Exploring 'Infinite Horizons'

Caitilin Punshon
Summary 
I went to the exhibition Fred Williams, Infinite Horizons. It is at the Ian Potter Centre in Federation Square. There are more than 130 paintings by Fred Williams. He is an admired Australian artist. Most of the paintings are of the landscape. The horizon is important to Williams. In some paintings the horizon is up high. In some it curves. There are different ways to look at these paintings. You can stand at a distance from them. Or you can get up close. I think people will enjoy this exhibition. The paintings show the beauty of the Australian landscape.
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Caitilin Punshon on 25/05/2012
Williams's modern painting called Sturt's Desert Pea. It has four horizontal panels, each of which have small red and black desert peas.
lge fred williams

Fred Williams, 'Sturt's Desert Pea', 1974

There are many ways to experience the landscape. Where you stand shapes what you see. It also affects what you sense. This happens in the natural environment. But it is true in Fred Williams, Infinite Horizons too. This art exhibition is currently on at the Ian Potter Centre at Federation Square in Melbourne. It features over 130 stunning paintings of forests, beaches, waterfalls and deserts.

Williams's landscape paintings

Fred Williams is one of Australia's most admired artists. The 20th century artist is best known for his extraordinary landscape paintings. These images are sometimes abstract. They convey the feeling or essence of a place rather than its specific details. Some of Williams's portraits and early paintings feature in the exhibition. However, it is his landscapes that really shine.

Williams liked to work in series. He would complete a number of paintings of the same place or in the same style. Fred Williams, Infinite Horizons includes paintings of Upwey and the You Yangs in outer Melbourne. There are haunting minimalist landscapes and vibrant seascapes as well. The famous Pilbara paintings, with their fierce red energy, are also present. Visitors to this exhibition can see subtle shifts between paintings in the same series. Looking closely, you become immersed in the places Williams depicts.

The importance of horizons

As the exhibition's title implies, horizons are important for Williams. In most landscape paintings, the horizon divides the picture. What is interesting in these paintings is the way Williams played with this line. In some cases the horizon is placed high at the top of the canvas. In others it stretches diagonally or falls steeply sideways. Occasionally it swings into a curve.

A horizon usually helps position a viewer in relation to a scene. Yet in some of these paintings there is no horizon. Earth, air and water all blur together. Marks indicating features of the landscape seem to float across indistinct backgrounds. Some paintings show an aerial perspective. This allows the viewer to look down onto the land.

Sometimes more than one viewpoint is presented. One painting has a horizon where the sea meets the sky. But there are also footprints in the sand as seen from above. The effect is dazzling and a little dizzying too.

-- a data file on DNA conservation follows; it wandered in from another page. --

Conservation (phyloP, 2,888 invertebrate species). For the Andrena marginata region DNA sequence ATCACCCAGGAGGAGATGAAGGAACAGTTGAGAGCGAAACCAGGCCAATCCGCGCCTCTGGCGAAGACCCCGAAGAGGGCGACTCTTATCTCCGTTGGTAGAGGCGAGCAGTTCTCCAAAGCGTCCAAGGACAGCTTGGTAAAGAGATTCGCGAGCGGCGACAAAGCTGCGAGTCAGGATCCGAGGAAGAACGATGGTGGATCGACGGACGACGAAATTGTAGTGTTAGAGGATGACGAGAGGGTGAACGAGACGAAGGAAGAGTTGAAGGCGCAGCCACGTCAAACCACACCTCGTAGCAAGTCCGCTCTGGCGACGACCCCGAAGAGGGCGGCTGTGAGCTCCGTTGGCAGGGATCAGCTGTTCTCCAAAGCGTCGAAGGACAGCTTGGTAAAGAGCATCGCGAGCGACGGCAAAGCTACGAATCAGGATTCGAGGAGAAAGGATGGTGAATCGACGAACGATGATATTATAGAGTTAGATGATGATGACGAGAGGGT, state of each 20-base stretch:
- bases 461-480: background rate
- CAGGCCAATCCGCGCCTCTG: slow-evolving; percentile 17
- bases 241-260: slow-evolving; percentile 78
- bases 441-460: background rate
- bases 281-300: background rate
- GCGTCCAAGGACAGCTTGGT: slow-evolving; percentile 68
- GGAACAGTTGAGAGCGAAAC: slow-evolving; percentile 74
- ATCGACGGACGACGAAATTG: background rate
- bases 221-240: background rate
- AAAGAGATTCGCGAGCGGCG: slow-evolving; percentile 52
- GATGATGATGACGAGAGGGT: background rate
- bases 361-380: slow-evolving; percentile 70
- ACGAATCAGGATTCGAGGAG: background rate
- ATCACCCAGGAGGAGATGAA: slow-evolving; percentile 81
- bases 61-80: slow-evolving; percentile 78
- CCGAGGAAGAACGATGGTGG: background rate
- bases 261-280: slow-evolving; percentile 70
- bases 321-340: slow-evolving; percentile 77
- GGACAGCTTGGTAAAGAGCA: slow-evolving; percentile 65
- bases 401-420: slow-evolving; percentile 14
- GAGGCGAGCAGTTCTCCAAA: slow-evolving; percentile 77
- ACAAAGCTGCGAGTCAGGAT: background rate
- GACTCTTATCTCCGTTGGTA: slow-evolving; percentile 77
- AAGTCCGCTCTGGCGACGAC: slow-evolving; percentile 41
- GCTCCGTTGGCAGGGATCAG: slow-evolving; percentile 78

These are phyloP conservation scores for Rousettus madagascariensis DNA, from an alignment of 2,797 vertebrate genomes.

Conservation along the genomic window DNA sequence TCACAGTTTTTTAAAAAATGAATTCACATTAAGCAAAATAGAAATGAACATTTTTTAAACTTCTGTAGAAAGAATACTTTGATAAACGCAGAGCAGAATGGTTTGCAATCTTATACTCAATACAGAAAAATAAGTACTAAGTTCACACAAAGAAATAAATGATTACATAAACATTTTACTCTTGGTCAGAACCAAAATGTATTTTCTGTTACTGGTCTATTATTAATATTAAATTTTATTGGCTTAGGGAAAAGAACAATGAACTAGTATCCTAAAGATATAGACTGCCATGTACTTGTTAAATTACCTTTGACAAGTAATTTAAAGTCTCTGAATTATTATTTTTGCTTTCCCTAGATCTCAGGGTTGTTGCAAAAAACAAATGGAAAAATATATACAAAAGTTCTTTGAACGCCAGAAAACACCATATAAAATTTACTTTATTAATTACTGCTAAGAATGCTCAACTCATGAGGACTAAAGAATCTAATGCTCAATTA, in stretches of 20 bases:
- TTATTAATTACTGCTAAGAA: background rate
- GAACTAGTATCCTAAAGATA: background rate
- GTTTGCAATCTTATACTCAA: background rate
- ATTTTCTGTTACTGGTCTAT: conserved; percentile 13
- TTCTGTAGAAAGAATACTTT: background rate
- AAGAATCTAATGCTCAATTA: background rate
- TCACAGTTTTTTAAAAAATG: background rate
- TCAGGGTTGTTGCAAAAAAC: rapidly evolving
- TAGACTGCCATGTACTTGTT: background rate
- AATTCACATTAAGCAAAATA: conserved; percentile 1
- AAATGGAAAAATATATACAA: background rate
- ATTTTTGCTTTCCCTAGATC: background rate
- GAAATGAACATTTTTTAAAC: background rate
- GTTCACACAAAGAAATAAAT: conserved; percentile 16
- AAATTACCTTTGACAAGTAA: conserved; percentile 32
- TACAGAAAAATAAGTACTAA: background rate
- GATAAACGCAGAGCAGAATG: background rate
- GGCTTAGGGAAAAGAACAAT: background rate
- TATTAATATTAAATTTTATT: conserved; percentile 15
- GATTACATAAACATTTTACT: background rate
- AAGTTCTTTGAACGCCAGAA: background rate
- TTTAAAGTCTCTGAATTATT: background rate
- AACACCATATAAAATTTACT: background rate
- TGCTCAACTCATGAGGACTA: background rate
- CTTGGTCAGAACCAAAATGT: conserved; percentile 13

Distance and detail

The paintings in this exhibition are like the landscape itself. People will experience them differently depending on where they stand. From a distance, you get a sense of the whole scene. It is easy to imagine it extending beyond the edges of the canvas. Up close, there are smaller details to appreciate. There is the texture of the paint and the mixing of the colours. You can see how the whole image is made up of each separate brushstroke. It is like being in a forest and noticing both the trees and the individual leaves.

Celebrating the beauty

However close they stand to the paintings, viewers will enjoy Fred Williams's unique representations of the Australian landscape. Fred Williams, Infinite Horizons is a very impressive exhibition. It reveals the diversity and consistency of one artist's vision. But it is more than that. From the muddy colours of gum trees to the brilliant blues of an ocean scene, these paintings celebrate the beauty of where we live.

Fred Williams, Infinite Horizons is on at the Ian Potter Centre, National Gallery of Victoria Australia until 22 July. Exhibition entry fees apply.

Auslan interpreted tours of the exhibition will be held at 1pm on 10 June and 14 July. Visual describing tours will be held at 1pm on 9 June and 15 July.

National Gallery of Victoria

Fred Williams Australia 1927–82, lived in England 1951–56 Sturt's Desert Pea 1974 gouache, synthetic polymer paint 55.6 x 77.2 cm National Gallery of Australia, Canberra Purchased from Gallery admission charges, 1983 ©Estate of Fred Williams

Readers comments (2)

I love this article, Caitilin. It really took me back to the exhibition and how it felt to be standing in front of the paintings. You've captured the essence well.

After living in the Pilbara for a year the horizon has taken on a new meaning for me. It is vast and seemingly endless with very little to break it. A hill is a welcome relief to the flat desolate expanse. Which is in stark contrast to what I remember of a city scape, where the only horizon experienced is either down a city street or across a bridge. Maybe I am being a little harsh, but the contrast is undeniable.

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